Saving lives during major underground mining incidents : becoming prepared for a collaborative response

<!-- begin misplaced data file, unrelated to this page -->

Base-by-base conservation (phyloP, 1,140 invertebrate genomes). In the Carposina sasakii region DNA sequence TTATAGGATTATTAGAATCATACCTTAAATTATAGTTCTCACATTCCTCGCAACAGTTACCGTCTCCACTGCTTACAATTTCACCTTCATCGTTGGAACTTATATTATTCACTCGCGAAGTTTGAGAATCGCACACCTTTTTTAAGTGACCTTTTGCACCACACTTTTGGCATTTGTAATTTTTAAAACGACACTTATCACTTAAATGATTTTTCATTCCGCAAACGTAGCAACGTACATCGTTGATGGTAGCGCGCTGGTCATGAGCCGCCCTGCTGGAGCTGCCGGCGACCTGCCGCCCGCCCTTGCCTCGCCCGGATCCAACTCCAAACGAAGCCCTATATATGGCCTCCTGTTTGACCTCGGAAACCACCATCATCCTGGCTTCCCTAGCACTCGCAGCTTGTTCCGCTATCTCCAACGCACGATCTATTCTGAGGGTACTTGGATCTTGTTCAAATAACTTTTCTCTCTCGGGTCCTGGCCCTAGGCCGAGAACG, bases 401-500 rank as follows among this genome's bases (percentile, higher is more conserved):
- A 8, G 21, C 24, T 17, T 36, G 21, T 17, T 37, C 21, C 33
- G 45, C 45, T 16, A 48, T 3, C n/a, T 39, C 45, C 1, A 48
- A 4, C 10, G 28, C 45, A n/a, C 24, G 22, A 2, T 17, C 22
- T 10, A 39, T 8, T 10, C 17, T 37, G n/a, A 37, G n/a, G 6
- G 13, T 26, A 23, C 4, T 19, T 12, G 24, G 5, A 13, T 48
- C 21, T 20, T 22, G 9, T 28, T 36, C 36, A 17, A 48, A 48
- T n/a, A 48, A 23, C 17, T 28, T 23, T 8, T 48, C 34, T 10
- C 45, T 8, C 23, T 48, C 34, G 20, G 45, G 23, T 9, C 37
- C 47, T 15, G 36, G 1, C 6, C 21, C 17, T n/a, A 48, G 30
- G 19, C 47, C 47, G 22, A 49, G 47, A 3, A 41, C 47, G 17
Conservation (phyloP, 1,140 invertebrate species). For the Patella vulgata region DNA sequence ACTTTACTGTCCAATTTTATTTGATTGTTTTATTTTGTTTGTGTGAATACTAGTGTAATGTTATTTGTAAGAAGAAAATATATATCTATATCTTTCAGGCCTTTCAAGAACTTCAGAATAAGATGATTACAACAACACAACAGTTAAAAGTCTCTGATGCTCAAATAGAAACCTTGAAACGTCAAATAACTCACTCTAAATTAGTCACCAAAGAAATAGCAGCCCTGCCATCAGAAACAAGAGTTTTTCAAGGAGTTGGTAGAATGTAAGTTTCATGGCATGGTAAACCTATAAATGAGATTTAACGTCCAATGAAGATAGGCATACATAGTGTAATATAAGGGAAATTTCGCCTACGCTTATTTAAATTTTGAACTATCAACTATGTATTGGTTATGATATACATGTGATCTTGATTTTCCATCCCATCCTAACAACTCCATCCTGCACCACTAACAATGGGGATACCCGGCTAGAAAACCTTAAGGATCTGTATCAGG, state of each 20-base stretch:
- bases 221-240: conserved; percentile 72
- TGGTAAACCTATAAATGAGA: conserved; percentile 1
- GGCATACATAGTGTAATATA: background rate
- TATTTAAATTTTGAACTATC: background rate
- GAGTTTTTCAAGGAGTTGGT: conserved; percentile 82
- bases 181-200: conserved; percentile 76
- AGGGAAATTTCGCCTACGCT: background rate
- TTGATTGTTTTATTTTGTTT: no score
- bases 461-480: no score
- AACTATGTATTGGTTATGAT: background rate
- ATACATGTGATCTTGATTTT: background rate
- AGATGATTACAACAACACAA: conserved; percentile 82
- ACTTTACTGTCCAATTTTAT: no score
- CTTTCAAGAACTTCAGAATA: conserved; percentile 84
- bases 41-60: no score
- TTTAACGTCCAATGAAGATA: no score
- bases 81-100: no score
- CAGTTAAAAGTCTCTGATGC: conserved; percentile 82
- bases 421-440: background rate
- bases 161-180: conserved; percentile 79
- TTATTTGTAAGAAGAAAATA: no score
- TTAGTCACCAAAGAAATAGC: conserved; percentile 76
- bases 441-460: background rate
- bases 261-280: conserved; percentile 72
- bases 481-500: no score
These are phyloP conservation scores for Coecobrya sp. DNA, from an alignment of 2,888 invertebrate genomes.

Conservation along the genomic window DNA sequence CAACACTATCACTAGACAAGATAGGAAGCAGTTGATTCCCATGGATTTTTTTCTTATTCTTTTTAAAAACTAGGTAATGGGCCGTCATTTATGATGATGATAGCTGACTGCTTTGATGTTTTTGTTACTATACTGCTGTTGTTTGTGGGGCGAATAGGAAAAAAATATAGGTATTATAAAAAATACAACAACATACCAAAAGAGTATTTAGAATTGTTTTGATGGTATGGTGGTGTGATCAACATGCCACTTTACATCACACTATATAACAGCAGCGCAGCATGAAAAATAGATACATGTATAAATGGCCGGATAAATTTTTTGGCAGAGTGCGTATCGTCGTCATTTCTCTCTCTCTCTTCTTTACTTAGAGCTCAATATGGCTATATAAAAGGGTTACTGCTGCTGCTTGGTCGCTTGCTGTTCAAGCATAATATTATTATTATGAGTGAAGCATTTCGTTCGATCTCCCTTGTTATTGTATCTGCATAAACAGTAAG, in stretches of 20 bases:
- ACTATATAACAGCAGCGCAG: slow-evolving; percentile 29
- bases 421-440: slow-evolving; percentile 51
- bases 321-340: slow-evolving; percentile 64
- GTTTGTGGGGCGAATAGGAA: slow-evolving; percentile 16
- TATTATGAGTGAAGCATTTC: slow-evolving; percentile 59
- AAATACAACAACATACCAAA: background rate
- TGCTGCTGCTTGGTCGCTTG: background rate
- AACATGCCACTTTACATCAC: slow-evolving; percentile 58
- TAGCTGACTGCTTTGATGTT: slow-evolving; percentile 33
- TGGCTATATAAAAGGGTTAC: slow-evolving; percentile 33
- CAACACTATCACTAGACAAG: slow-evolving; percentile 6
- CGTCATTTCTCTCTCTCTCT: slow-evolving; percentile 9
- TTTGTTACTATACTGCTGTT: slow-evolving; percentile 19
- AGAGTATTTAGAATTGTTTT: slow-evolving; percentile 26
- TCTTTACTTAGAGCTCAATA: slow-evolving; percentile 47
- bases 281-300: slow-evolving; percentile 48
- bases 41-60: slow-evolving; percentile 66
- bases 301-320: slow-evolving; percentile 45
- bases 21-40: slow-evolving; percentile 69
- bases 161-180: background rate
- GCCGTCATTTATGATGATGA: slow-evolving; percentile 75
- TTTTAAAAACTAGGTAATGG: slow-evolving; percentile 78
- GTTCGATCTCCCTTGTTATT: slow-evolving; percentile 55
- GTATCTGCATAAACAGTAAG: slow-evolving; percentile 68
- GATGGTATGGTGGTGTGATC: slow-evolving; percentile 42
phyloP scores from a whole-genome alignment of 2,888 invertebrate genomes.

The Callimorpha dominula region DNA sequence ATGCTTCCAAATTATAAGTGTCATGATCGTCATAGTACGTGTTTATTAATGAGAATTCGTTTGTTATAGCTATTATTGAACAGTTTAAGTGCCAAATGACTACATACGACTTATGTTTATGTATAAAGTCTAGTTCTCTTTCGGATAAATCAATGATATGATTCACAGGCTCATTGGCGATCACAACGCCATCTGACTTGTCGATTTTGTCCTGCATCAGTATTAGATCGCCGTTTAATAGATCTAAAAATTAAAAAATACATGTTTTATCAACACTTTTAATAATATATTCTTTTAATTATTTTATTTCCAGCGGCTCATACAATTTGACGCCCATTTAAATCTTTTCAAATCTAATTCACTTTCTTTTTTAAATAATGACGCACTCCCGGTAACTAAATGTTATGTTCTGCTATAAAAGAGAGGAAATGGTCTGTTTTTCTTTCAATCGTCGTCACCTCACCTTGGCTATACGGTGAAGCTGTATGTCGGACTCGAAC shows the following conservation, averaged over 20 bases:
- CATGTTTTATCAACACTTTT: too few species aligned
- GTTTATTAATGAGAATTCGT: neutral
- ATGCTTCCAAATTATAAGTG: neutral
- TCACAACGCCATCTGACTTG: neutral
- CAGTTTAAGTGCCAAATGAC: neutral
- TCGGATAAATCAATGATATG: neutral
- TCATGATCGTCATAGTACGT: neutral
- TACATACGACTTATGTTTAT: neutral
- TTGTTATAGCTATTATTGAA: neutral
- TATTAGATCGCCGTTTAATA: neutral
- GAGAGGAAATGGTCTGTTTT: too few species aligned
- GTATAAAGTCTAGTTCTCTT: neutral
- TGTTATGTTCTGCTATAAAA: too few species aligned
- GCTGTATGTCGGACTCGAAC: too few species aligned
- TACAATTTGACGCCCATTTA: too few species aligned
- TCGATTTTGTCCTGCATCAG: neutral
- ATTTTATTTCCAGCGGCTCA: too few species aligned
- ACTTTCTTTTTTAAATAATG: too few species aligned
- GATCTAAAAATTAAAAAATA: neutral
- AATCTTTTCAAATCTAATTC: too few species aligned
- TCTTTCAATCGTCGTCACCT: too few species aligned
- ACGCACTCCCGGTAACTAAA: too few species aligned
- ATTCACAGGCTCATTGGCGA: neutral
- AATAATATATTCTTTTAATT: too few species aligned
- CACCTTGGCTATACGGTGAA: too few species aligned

Abstract: Background: Major incidents in underground mines are uncommon, but they can have severe consequences. In Sweden, the municipal rescue service and the regional emergency medical service (EMS) are dispatched to mining incidents, and together with the privately owned/state owned mineral and metalliferous mining company they perform a rescue operation. The major fire incident of 2013 in a Swedish underground mine led to the realization that there was a general lack of preparedness for managing these underground emergencies.Aim: The overall aim was to analyze the preparedness for response to major incidents in Swedish underground mines among personnel from mining companies, the rescue service, and emergency medical service.Methods: In Study I, questionnaires (n=741) assessing Swedish underground mining company personnel’s self-assessed preparedness for emergencies were analyzed by descriptive statistics, exploratory factor analysis, and multiple logistic regression. In Study II, individual interviews with EMS personnel (n=13) were analyzed with qualitative content analysis to identify the latent content. In Study III, six focus group interviews with personnel from mining companies (n=15), the rescue service (n=9), and EMS (n=4) were analyzed with qualitative content analysis and complemented with information from ten individual interviews with EMS personnel. In Study IV, documents (n=144) from collaboration meetings and full-scale exercises were analyzed deductively using the theory of expansive learning.Results: Most of the Swedish underground mining company personnel considered themselves prepared to act in case of major incidents, and about two thirds of the mining company personnel considered themselves moderately confident that they know how to take care of a seriously injured peer. Their self-perceived preparedness was associated with their familiarity with rescue procedures, their risk perception, and their experience of using self-protective and first aid equipment (Study I). Study II showed that EMS personnel trusted the rescue service and mining company personnel to perform the rescue operation and considered themselves as having a supportive role. In Study III, the mining company, rescue service, and EMS personnel considered that because of the unfamiliar underground mining environment, they have to prepare their organizations for major underground incidents in collaboration with each other. In Study IV, a tentative model was created for the development of an expansive learning process for the organizations’ exercise organizers during a set of collaboration meetings and full-scale exercises.Conclusion: The preparedness of the mining company, rescue service, and EMS personnel was analyzed through experiences from both real events and full-scale exercises. A holistic perspective of organizational preparedness for major incidents in underground mines has been generated. All organizations have their perspective of rescue operation response, but the shared objective is to save lives and care for the injured mining company personnel by performing an effective rescue operation in collaboration.